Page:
The Body From All Angles

Date: Apr 23, 2014 - Apr 30, 2014
Time: 9:00 am - 4:00 pm

Online bookings are not available for this class, please see registration info below.

David Lobenstine
Part I: The Upper Body from All Angles
Wednesday, April 23rd/ 9 am – 4 pm
6 CE hour NCBTMB / NYS-certified

Part II: The Lower Body from All Angles
Wednesday, April 30th/ 9 am – 4 pm
6 CE hour NCBTMB / NYS-certified

Participants are welcome to register for Part I or Part II, but taking both
is recommended.

Price is $225 for both workshops, or $125 each.

Your client’s body is stuck in its usual spots—that’s no surprise.
But is your work stuck in a rut, too? Do you need to add a new dimension
to your sessions? Then come explore the body in a new way – from unusual angles.

In this two-part course we will consider those all-too-familiar client complaints, and
we will consider those familiar (but sometimes forgotten) muscles, from unfamiliar angles,
and using unfamiliar techniques. We will sit along the sides of the table. We will kneel. We
will rock the body. We will work from the opposite side of the table. We will both sink
slowly into the client, and we will pull and lean the client up and away from the table.

The aim is two-fold. First, by exploring unfamiliar ways of working, we will break
out of old habits and counterproductive body mechanics. Second, my aim is to expand your
technique toolbox, giving you the ability to tackle the client complaints you encounter every
day in new and satisfying ways.

Part I: The Upper Body From All Angles

Here we will find fresh angles to explore the most common source of
client complaints—the back, shoulders, and neck. Instead of sinking down
toward the table, and running our usual route alongside the spine, we will shift our positioning, our
points of entry, and thus our results. By viewing the upper body in all three dimensions, we can effect
change on the back by working from all directions, and in all positions. We will work all the way around the
scapulae, from the medial border to the lateral border, and between the scapulae and the
ribs, and even (if the client is ready) into the armpit. In addition, we will emphasize not the
back of the neck, but the oft-ignored restrictions in the sides and the front of the neck. We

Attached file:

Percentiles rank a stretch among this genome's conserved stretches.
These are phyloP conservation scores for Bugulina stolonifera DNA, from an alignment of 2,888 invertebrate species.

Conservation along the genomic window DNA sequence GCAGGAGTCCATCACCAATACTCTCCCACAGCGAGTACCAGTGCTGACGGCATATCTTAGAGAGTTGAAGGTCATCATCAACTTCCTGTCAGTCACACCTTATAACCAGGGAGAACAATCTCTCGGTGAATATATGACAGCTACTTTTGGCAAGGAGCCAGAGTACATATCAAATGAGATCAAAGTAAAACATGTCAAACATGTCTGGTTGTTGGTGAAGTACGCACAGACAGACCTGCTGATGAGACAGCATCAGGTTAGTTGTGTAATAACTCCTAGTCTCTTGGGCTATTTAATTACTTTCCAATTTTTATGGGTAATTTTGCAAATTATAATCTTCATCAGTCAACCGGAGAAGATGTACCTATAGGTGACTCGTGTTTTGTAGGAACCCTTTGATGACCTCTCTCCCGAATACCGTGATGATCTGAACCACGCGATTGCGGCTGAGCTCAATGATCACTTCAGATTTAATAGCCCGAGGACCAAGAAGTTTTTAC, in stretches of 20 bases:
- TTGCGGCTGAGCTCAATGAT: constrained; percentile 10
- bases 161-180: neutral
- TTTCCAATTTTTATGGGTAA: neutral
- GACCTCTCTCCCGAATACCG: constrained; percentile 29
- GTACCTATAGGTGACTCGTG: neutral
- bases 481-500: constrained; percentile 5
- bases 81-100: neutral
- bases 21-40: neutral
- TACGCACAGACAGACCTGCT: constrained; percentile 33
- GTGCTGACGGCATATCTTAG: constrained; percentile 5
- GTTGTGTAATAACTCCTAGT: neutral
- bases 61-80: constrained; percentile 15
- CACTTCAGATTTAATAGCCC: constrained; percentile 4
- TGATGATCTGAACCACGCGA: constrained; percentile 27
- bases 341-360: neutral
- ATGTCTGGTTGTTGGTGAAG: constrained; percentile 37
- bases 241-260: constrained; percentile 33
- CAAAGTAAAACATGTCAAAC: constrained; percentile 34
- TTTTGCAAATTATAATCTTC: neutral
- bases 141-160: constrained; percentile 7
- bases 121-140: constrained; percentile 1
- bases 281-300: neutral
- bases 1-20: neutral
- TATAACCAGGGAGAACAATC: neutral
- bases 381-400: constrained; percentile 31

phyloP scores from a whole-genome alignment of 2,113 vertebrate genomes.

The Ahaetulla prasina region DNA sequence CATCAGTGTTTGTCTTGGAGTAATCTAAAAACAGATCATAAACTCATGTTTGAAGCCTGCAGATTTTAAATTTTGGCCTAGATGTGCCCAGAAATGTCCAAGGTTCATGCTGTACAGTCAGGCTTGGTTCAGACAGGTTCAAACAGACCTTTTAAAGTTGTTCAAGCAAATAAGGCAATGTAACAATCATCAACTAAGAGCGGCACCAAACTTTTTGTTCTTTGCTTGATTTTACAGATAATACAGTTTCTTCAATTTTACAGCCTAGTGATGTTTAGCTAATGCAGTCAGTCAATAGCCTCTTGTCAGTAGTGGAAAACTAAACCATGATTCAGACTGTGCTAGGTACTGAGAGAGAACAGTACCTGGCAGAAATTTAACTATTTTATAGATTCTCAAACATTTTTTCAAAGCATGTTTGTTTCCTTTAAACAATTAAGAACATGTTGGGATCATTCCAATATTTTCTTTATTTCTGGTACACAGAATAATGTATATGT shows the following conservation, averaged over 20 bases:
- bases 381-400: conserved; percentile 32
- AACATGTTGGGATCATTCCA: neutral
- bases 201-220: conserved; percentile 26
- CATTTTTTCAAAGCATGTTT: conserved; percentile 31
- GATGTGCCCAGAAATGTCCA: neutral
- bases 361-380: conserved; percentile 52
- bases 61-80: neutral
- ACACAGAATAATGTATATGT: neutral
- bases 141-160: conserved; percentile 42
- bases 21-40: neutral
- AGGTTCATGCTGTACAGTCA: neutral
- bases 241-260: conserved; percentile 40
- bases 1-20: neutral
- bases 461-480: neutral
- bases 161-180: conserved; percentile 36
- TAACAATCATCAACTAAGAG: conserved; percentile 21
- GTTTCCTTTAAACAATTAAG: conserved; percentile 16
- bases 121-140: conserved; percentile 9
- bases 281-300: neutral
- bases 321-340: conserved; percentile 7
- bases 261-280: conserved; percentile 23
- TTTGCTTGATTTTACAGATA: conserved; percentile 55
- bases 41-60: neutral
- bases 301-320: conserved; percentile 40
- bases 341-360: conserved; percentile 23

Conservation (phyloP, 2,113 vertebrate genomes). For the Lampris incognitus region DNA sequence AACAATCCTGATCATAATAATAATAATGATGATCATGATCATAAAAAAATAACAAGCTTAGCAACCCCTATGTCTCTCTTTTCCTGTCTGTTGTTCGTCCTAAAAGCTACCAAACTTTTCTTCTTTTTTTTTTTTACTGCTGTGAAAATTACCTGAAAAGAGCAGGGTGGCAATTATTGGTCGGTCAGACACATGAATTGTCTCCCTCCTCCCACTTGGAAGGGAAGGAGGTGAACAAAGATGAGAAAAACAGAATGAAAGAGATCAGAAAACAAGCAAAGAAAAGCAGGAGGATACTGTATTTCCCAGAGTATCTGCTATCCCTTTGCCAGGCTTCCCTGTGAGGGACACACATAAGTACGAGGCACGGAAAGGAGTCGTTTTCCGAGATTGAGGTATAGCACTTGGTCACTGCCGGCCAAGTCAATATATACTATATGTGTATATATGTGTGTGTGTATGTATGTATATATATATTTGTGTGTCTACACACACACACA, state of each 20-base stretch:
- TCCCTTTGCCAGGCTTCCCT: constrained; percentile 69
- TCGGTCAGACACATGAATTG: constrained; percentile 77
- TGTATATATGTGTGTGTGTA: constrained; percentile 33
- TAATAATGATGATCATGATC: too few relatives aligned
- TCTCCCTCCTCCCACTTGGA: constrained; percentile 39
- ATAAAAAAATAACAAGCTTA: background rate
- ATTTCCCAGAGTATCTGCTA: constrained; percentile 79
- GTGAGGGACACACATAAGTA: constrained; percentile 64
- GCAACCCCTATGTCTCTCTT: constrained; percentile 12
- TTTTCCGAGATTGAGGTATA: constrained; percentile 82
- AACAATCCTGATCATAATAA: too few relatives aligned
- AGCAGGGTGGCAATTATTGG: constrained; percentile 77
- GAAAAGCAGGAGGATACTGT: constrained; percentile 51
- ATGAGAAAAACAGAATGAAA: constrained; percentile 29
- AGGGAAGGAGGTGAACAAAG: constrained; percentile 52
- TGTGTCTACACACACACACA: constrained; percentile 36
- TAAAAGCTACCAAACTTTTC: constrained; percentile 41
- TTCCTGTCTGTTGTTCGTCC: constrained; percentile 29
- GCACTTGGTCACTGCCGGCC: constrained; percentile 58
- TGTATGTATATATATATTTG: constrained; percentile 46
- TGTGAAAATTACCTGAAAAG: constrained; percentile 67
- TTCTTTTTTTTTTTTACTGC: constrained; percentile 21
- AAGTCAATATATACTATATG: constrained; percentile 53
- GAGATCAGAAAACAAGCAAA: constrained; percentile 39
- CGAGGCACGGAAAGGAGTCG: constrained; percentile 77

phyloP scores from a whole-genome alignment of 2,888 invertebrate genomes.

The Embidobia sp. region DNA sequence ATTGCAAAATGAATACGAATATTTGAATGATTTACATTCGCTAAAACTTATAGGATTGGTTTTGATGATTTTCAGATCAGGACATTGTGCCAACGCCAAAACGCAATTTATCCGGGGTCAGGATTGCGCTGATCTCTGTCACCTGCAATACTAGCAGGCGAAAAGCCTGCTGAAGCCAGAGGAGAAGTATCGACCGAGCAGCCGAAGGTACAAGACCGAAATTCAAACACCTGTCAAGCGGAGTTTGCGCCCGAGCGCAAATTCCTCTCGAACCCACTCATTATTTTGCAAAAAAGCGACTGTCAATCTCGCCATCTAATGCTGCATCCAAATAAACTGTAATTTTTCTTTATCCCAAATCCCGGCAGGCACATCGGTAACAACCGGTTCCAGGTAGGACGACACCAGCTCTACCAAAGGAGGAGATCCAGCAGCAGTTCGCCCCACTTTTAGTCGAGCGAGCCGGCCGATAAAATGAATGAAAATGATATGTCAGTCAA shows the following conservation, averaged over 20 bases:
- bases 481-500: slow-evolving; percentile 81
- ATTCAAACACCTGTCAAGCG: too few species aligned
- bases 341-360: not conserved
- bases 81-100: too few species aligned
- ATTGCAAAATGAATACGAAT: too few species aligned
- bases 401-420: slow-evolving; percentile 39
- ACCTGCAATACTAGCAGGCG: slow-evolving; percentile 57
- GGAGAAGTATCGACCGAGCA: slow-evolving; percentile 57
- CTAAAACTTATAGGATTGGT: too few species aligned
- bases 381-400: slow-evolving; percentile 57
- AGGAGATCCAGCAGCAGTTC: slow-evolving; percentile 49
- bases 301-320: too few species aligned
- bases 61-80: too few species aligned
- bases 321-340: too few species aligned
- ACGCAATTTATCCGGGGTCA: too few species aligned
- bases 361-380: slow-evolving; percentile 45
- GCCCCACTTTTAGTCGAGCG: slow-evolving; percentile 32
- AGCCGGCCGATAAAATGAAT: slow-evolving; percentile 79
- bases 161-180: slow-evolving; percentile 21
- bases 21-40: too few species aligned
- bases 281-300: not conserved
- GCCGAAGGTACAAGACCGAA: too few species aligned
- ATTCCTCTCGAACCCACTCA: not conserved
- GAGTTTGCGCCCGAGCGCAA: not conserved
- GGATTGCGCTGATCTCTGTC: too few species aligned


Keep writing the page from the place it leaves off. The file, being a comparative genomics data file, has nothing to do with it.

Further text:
will explore the edges of the pectoralis major and the usually forgotten pec minor. We will
attend to the places of transition: to the places where the muscles of the shoulders meet the
muscles of the neck, to border between shoulder and arm, between back and ribs and chest.

With simple but effective myofascial release and deep tissue techniques, from
a variety of angles, we will uncover a world of postural holding patterns and excess
muscular tension, of which our clients are often unaware. In turn, we will gain confidence in
accessing the body in a multitude of ways, enabling us to work effectively without working

Part II: The Lower Body From All Angles

The hips, legs, and feet are often given insufficient attention by therapists, since so many of
our clients are focused on tension in their neck, shoulders, and back. As a result, our skills
in working the lower body tend to atrophy; we develop a quick routine for the legs, to “get
them out of the way” in order to focus on the upper body. But that approach ultimately isn’t
satisfying either for us or for the client. And our reliance on a quick routine means that we
aren’t adequately prepared for the client who does have specific lower body problems, or
wants more detailed attention.

Here we will remind ourselves of the great complexity of the lower body, and also
the great and often-forgotten possibilities for working these structures. We will unlearn our
rote routine for working the legs, and instead will experiment with a variety of techniques
to both sink into and mobilize the legs in all 360 degrees. We will work the major muscle
groups – the hamstrings, quads, glutes, and calves – but with greater specificity, sinking into
the edges of these muscles, and into the spaces between these muscles, rather than just into
their muscle bellies. In addition, we will emphasize the underappreciated muscles of the
adductors, and the possibilities for working the sides of the legs as well as just the anterior
and posterior surfaces. Finally, these techniques will underscore the many connections
between the lower body and the upper body, so that participants will appreciate anew how
working the muscles and myofascial structures of the pelvis – again, both from the front,
back, and sides of the body – can help effect change not only in the lower body but in the
upper body as well.

Throughout, I will offer alternate ways of approaching these tissues – challenging
participants to move beyond their usual body positions, to experiment with kneeling, and
with working from the opposite side of the table. And I will offer alternate techniques –
moving beyond our stock repertoire of effleurage and petrissage and friction, to experiment
with myofascial sinking, and rocking, and pulling. From these often-ignored angles, we will
deepen our understanding of the structures themselves, and of our possibilities for working
on them.

D Lobenstine headshotDavid M. Lobenstine has been a licensed massage therapist since 2004. A graduate of Vassar College and the Swedish Institute of Health Sciences, David is licensed in New York State and is nationally certified by the National Certification Board for Therapeutic Massage and Bodywork. David has been an assistant teacher of pre- and perinatal massage since 2008, teaches continuing education classes at Massage Space NYC and the Swedish Institute, and has been published in Massage and Bodywork and Massage Magazine. In addition to seeing clients, he teaches workshops in couples massage, massage for pregnancy and labor, and massage for new parents. See for more details.

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